WASHINGTON (AP) — Five California men who say they came under police scrutiny for innocent behavior sued the Obama administration Thursday over an information-sharing program designed by the federal government to help flag potential terrorist activity in the wake of the Sept. 11, 2001, terrorist attacks.
The men, including an accountant and a photographer of public art, say local law enforcement produced "suspicious activity reports" on them even though they had done nothing wrong. The reports were then disseminated in national counterterrorism databases and prompted the FBI in some cases to make house visits, run background checks or open up case files on them, the men allege.
One plaintiff, an accountant of Egyptian descent, said a "suspicious activity report" was filed about him after he tried to make a bulk computer purchase for work from Best Buy. Another man, a biotech industry worker of Pakistani descent, says he aroused suspicion simply while waiting for his mother — who was wearing a hijab, a formal head covering — outside a train station bathroom. A third plaintiff, 86-year-old James Prigoff, said he was visited at his California home by a member of joint-terrorism task force months after trying to photograph a piece of public art in Boston on a natural gas storage tank.
"Given my age, I lived through the McCarthy era, so I know how false accusations, surveillance and keeping files on innocent people can destroy their careers and lives," Prigoff said in a statement.
The lawsuit filed in San Francisco challenges the legality of the federally designed National Suspicious Activity Reporting Initiative — a joint effort of the FBI, the Department of Homeland Security and local and state law enforcement launched after the 9/11 attacks.
It encourages local police departments, using guidance from the federal government, to create "suspicious activity reports" when encountering people whose behavior raises concerns that they might be engaged in terrorism plots. The reports are received, stored and analyzed at dozens of fusion centers nationwide largely operated by state and local governments.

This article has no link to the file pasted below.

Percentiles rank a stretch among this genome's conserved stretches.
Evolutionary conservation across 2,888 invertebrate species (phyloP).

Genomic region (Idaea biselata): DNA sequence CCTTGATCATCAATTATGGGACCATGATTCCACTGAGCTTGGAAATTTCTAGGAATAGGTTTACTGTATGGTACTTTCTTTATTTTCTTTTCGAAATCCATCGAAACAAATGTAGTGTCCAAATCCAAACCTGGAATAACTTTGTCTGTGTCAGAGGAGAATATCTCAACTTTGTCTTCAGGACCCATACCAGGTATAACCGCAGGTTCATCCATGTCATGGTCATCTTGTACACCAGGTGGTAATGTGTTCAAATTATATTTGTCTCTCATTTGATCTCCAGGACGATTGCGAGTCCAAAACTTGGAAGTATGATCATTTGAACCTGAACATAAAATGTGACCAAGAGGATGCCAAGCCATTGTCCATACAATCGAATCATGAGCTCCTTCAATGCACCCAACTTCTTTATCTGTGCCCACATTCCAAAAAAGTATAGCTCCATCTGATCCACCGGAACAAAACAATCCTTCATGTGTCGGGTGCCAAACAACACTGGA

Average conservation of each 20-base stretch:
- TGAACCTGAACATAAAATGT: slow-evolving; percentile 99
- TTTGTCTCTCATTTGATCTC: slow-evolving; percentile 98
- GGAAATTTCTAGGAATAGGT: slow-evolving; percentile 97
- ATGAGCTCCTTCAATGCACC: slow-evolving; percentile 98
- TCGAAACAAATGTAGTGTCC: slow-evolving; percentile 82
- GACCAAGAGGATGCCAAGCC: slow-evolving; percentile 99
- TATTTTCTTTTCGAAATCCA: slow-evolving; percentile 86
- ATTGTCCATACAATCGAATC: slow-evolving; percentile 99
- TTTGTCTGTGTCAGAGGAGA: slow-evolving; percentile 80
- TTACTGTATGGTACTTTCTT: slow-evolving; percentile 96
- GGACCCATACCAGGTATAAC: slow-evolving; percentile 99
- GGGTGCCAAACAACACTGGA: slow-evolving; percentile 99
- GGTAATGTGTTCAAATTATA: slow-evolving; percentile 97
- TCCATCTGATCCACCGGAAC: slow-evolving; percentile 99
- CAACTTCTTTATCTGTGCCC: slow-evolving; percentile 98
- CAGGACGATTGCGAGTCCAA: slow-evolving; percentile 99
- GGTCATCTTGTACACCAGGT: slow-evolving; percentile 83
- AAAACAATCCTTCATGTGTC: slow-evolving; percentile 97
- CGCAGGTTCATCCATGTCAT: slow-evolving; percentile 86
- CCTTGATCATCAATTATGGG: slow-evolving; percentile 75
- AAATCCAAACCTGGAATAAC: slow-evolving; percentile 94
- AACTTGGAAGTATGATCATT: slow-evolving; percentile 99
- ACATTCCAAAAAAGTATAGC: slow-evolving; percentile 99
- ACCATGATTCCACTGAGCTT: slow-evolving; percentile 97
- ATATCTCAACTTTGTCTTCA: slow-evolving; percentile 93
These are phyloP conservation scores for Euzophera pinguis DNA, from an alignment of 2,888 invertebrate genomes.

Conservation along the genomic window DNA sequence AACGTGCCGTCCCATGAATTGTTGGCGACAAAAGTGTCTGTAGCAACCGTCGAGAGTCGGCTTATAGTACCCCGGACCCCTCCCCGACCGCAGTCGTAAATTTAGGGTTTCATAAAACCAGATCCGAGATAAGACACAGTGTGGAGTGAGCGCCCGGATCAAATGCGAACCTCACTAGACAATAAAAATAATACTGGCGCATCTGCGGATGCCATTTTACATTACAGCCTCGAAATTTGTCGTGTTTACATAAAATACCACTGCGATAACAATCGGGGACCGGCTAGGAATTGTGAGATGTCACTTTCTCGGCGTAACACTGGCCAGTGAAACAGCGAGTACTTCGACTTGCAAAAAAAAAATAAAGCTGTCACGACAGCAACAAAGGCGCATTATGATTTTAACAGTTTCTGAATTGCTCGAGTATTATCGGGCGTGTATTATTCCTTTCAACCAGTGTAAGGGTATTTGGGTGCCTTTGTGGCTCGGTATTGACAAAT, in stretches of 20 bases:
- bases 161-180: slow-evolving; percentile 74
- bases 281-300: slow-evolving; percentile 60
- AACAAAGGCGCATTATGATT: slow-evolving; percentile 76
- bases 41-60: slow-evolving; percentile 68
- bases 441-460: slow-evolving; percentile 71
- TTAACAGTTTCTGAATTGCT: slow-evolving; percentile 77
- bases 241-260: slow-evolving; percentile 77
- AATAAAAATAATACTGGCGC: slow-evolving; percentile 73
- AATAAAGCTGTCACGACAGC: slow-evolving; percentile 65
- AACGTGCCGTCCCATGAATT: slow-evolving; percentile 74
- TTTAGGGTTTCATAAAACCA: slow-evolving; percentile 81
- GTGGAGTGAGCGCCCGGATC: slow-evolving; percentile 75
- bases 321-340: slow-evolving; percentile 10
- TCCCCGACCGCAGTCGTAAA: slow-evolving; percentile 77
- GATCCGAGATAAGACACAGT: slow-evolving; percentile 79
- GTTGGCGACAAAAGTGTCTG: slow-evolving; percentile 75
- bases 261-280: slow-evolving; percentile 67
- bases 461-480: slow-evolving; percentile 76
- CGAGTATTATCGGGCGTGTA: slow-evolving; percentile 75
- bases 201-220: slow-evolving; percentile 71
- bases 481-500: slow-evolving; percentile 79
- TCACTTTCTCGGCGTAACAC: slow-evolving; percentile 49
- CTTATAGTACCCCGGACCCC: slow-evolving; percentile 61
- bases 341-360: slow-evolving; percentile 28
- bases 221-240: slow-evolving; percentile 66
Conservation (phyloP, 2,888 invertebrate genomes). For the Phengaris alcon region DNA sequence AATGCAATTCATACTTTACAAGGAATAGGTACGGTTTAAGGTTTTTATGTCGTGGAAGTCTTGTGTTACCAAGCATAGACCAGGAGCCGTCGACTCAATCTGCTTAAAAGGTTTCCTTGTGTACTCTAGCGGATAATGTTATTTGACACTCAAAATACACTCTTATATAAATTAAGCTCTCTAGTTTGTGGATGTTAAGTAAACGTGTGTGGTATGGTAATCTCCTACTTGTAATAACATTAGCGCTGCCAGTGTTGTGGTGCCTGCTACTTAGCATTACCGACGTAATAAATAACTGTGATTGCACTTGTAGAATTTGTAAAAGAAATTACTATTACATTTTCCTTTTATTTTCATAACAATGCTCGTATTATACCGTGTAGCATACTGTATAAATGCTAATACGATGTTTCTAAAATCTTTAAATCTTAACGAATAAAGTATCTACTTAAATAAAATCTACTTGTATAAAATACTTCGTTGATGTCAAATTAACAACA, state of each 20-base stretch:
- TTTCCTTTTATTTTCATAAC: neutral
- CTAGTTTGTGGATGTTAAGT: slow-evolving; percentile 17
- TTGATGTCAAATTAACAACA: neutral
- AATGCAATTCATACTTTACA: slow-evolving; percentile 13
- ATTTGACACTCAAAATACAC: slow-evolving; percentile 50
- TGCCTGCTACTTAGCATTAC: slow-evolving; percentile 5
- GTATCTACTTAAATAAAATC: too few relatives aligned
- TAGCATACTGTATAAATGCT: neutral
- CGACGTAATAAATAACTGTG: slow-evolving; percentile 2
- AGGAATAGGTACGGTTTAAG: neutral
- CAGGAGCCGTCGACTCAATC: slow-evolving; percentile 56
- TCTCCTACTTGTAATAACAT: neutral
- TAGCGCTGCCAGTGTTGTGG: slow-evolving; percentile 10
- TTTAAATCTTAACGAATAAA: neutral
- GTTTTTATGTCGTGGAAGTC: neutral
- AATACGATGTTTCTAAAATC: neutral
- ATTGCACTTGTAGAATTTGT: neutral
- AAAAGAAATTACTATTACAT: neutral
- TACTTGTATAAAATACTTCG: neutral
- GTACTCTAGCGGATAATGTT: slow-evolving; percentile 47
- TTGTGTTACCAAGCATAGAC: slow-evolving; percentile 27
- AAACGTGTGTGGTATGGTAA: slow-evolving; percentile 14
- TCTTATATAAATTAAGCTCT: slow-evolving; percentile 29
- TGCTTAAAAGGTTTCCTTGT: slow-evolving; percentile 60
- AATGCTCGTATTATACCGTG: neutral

According to its website, the program defines suspicious activity as behavior that is "reasonably indicative" of planning related to terrorism or other criminal activity. The government says the definition was developed with input from privacy and civil rights groups, including the American Civil Liberties Union.
But the suit, brought by the ACLU and other groups, says the program encourages racial and religious profiling and sweeps up Americans engaged in legal behavior. It contends that the federal government's standard for reporting suspicious behavior is overly broad and should be struck down. The complaint names the Justice Department as a defendant because it issued standards governing the types of information that should be included in suspicious activity reports.
A 1978 Justice Department regulation prohibits the collection of intelligence information unless there's a reasonable suspicion of criminal activity. But civil rights groups say the "suspicious activity" program also expressly permits intelligence gathering related to broad categories of behavior — such as requesting a specific hotel room or receiving multiple visitors to that room — where there's no basis to suspect criminal activity.
"We've long been concerned that the federal standards that we're challenging in this lawsuit are too loose because they allow the reporting of information even when there's no reasonable suspicion of criminal activity," Linda Lye, senior staff attorney for the ACLU of Northern California, said in an interview.
John Cohen, a former homeland security official who helped develop the suspicious activity reporting program, said the ACLU's lawsuit is ironic because it attacks a program the civil rights group was deeply involved in.